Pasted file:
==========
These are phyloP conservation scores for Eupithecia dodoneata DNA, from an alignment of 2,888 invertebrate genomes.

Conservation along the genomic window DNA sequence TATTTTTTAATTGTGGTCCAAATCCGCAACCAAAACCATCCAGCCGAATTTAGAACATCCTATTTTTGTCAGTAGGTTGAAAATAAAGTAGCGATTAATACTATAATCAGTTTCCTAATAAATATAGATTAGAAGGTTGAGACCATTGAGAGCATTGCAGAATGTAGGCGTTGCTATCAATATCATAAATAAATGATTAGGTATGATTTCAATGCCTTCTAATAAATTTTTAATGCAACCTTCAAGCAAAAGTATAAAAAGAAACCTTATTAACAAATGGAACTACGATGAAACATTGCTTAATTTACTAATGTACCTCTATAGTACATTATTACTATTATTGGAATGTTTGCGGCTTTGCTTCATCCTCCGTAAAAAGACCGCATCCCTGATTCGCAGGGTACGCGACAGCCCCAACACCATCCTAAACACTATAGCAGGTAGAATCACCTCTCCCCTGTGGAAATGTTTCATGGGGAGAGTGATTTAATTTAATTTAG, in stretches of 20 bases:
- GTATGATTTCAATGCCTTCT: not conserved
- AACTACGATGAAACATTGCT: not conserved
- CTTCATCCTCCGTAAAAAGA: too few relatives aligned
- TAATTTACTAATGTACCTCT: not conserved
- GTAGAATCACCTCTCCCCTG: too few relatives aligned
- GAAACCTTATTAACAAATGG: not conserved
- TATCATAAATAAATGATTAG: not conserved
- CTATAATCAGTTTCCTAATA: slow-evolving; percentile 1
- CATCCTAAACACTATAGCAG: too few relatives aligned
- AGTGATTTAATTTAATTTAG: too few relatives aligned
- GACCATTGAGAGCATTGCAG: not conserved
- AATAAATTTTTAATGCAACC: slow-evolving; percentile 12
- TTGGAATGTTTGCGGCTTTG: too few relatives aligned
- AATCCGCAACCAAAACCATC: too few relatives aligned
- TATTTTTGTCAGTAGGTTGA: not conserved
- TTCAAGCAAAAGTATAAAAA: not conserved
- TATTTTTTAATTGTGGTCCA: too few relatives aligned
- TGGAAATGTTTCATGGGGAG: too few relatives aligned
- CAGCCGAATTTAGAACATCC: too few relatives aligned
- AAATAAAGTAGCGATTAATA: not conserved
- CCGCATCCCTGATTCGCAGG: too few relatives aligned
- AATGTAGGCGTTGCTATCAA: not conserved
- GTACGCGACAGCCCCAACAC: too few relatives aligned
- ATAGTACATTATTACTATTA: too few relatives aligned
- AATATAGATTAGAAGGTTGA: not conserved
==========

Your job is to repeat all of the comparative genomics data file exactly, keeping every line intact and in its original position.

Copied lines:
These are phyloP conservation scores for Eupithecia dodoneata DNA, from an alignment of 2,888 invertebrate genomes.

Conservation along the genomic window DNA sequence TATTTTTTAATTGTGGTCCAAATCCGCAACCAAAACCATCCAGCCGAATTTAGAACATCCTATTTTTGTCAGTAGGTTGAAAATAAAGTAGCGATTAATACTATAATCAGTTTCCTAATAAATATAGATTAGAAGGTTGAGACCATTGAGAGCATTGCAGAATGTAGGCGTTGCTATCAATATCATAAATAAATGATTAGGTATGATTTCAATGCCTTCTAATAAATTTTTAATGCAACCTTCAAGCAAAAGTATAAAAAGAAACCTTATTAACAAATGGAACTACGATGAAACATTGCTTAATTTACTAATGTACCTCTATAGTACATTATTACTATTATTGGAATGTTTGCGGCTTTGCTTCATCCTCCGTAAAAAGACCGCATCCCTGATTCGCAGGGTACGCGACAGCCCCAACACCATCCTAAACACTATAGCAGGTAGAATCACCTCTCCCCTGTGGAAATGTTTCATGGGGAGAGTGATTTAATTTAATTTAG, in stretches of 20 bases:
- GTATGATTTCAATGCCTTCT: not conserved
- AACTACGATGAAACATTGCT: not conserved
- CTTCATCCTCCGTAAAAAGA: too few relatives aligned
- TAATTTACTAATGTACCTCT: not conserved
- GTAGAATCACCTCTCCCCTG: too few relatives aligned
- GAAACCTTATTAACAAATGG: not conserved
- TATCATAAATAAATGATTAG: not conserved
- CTATAATCAGTTTCCTAATA: slow-evolving; percentile 1
- CATCCTAAACACTATAGCAG: too few relatives aligned
- AGTGATTTAATTTAATTTAG: too few relatives aligned
- GACCATTGAGAGCATTGCAG: not conserved
- AATAAATTTTTAATGCAACC: slow-evolving; percentile 12
- TTGGAATGTTTGCGGCTTTG: too few relatives aligned
- AATCCGCAACCAAAACCATC: too few relatives aligned
- TATTTTTGTCAGTAGGTTGA: not conserved
- TTCAAGCAAAAGTATAAAAA: not conserved
- TATTTTTTAATTGTGGTCCA: too few relatives aligned
- TGGAAATGTTTCATGGGGAG: too few relatives aligned
- CAGCCGAATTTAGAACATCC: too few relatives aligned
- AAATAAAGTAGCGATTAATA: not conserved
- CCGCATCCCTGATTCGCAGG: too few relatives aligned
- AATGTAGGCGTTGCTATCAA: not conserved
- GTACGCGACAGCCCCAACAC: too few relatives aligned
- ATAGTACATTATTACTATTA: too few relatives aligned
- AATATAGATTAGAAGGTTGA: not conserved